Another question regarding a sentence from Hollard and Botting’s elem. exercisces.

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Another question regarding a sentence from Hollard and Botting’s elem. exercisces.

Post by Propertius » Fri Aug 02, 2019 4:40 am

Section L, Exercise CCCXXIV, Sentence III

Why do they set free the hostages which we sent?

My translation:

Cur obsides liberant quos misimus?

The answer key says:

Cur obsides liberaverunt quos misimus?

If it were past tense shouldn’t the sentence read:

Why DID they set free the hostages which we sent?

My understanding tells me that when you DO something it’s being done in the present and when you DID something it has been done in the past. Is the answer key wrong? Or am I wrong?

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Re: Another question regarding a sentence from Hollard and Botting’s elem. exercisces.

Post by mwh » Fri Aug 02, 2019 1:50 pm

No you're not wrong, the answer key is.

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Re: Another question regarding a sentence from Hollard and Botting’s elem. exercisces.

Post by talus » Tue Nov 05, 2019 11:20 pm

This post suggests a possible explanation for the perfect tense liberaverunt. That is, is there any scenario that would make liberaverunt sensible?

Why do they set free the hostages which we sent? Cur obsides liberaverunt quos misimus?

The sentence is in Hillard and Botting Exercise 324 on interrogatives. In Section 3 the authors address the "double duty" of the Perfect Tense. Their example is amavi, meaning either "I loved" or "I have loved." The first use is mere past. The second use shows "an action as completed at a certain time." The authors do not say what that time is. The time is the present or just about now. In the grammars this use of the perfect is called Present Perfect or Pure Perfect or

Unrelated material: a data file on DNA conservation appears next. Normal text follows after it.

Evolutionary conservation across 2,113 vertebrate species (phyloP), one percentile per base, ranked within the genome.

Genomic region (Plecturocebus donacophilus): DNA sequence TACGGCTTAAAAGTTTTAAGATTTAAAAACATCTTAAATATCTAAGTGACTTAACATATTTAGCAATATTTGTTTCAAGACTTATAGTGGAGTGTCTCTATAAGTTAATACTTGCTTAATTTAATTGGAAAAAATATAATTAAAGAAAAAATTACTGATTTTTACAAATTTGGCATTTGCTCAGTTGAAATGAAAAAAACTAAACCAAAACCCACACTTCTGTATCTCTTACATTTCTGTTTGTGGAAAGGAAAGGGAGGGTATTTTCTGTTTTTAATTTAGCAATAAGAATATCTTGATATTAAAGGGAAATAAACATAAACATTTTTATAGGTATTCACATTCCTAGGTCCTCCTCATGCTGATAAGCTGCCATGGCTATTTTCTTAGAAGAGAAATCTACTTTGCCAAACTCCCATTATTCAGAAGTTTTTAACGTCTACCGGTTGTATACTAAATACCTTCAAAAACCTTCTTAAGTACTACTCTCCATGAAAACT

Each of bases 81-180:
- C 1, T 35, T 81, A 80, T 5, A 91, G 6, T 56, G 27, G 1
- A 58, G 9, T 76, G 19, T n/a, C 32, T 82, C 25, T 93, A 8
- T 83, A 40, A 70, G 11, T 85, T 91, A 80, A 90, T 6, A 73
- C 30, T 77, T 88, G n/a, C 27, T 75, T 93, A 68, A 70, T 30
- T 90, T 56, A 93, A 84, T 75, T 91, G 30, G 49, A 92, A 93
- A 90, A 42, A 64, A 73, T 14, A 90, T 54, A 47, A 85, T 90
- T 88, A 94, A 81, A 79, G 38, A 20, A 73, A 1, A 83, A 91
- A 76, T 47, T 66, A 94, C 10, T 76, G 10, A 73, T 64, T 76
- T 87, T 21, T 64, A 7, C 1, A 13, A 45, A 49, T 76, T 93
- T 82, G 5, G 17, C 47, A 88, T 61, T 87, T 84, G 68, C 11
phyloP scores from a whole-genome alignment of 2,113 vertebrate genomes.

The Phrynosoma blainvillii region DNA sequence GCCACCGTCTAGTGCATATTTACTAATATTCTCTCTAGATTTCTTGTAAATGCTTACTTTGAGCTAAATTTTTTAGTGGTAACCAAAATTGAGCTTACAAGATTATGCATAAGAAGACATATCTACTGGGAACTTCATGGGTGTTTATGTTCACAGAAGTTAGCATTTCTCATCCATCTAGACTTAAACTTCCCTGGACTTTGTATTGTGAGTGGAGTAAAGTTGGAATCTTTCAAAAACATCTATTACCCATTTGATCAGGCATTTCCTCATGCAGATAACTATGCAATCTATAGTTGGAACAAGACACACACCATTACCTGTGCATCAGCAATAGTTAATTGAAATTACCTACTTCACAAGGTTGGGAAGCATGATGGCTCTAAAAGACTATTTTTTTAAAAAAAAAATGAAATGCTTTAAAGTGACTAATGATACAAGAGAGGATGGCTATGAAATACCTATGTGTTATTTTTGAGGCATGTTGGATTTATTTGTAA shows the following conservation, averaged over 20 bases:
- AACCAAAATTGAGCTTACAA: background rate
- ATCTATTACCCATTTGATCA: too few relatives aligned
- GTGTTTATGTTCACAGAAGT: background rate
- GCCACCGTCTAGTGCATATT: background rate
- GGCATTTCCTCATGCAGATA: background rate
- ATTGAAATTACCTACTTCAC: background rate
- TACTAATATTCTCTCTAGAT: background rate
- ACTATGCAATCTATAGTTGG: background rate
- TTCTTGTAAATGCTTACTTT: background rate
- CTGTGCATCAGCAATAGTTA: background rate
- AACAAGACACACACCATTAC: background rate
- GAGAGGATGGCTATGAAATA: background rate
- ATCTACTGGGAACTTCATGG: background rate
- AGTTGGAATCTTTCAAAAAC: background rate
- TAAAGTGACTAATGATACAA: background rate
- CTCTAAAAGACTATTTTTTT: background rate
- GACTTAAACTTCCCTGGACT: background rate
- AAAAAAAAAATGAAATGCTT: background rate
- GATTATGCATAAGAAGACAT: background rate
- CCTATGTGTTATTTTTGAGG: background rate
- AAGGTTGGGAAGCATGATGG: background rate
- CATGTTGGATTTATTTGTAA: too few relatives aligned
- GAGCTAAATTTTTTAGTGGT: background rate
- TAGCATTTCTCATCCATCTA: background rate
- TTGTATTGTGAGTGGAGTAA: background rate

Perfect Definite. (The online copy of the H&B textbook used for this post does not show the textbook's Grammar Notes. The textbook's Grammar Note #82 might elaborate on the Perfect.)

The spoken sentence would have vocal inflections that express the meaning. "Do," emphasized, might mean "Why is this setting free of hostages their habit or custom?" For example, the question, "Why is she running?" and "Why does she run?" could mean the same, or "Why does she run?" could be a question about her regular practice of running, her purpose and goals.
Or "do" might be a disapproving emphactic, as much an expression of exasperation as a question.
Or even more narrowly an exasperation not just at the fact of freeing but at the uninterrupted sequence of the two events, so that the exasperating question could be read to mean "No sooner have we sent them, than they have set them free."

Latin is pretty strict about tenses, so if the hostages were freed in the past after we sent them in a farther past, we would expect the perfect/pluperfect liberaverunt/miseramus. Because we do not find this pairing, then liberaverunt can only incorporate an action that began in the past and is completed just a bit ago, that is, it is Present Perfect. And given that both verbs are in the same grammatical tense, the liberaverunt either began during the misimus or followed in sequence hard upon the end of misimus.

It is natural to read misimus as Historical Perfect. This reads the verb's information as about a past fact that occurred without regard to duration in time or to resulting effects in the present. This is possible. The writers write "sent" and not "have sent." It depends on how strictly we should read their English "sent" as Historical.